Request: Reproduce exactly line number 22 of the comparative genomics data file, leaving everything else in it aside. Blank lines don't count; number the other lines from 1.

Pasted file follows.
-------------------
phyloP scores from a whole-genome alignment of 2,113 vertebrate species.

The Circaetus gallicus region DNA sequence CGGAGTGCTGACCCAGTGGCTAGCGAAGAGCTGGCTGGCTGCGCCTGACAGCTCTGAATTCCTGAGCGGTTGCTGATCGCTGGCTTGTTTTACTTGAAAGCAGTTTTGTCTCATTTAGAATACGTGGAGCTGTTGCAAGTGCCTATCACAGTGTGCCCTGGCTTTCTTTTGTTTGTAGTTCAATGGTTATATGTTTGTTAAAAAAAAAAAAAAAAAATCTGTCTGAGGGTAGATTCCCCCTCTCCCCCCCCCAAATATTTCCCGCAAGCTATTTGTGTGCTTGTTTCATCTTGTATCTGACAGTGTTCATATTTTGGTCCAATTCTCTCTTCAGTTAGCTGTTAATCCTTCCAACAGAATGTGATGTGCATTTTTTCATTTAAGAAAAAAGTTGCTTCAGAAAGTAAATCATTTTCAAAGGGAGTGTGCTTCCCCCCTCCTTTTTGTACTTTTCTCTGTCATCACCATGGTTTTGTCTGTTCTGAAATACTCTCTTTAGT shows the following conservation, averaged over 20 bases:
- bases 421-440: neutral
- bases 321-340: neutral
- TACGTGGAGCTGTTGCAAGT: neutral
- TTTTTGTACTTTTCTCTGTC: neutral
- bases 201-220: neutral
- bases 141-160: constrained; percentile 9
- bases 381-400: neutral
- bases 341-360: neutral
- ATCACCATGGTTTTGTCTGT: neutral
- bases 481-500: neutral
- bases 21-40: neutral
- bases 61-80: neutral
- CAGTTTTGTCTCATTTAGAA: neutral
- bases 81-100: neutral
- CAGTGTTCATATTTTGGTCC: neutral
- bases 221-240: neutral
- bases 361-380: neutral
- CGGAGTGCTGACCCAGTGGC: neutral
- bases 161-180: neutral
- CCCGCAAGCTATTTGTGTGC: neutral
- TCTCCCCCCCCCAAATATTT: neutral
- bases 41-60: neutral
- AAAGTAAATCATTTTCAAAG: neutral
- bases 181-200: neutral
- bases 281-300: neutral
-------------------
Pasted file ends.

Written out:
- CCCGCAAGCTATTTGTGTGC: neutral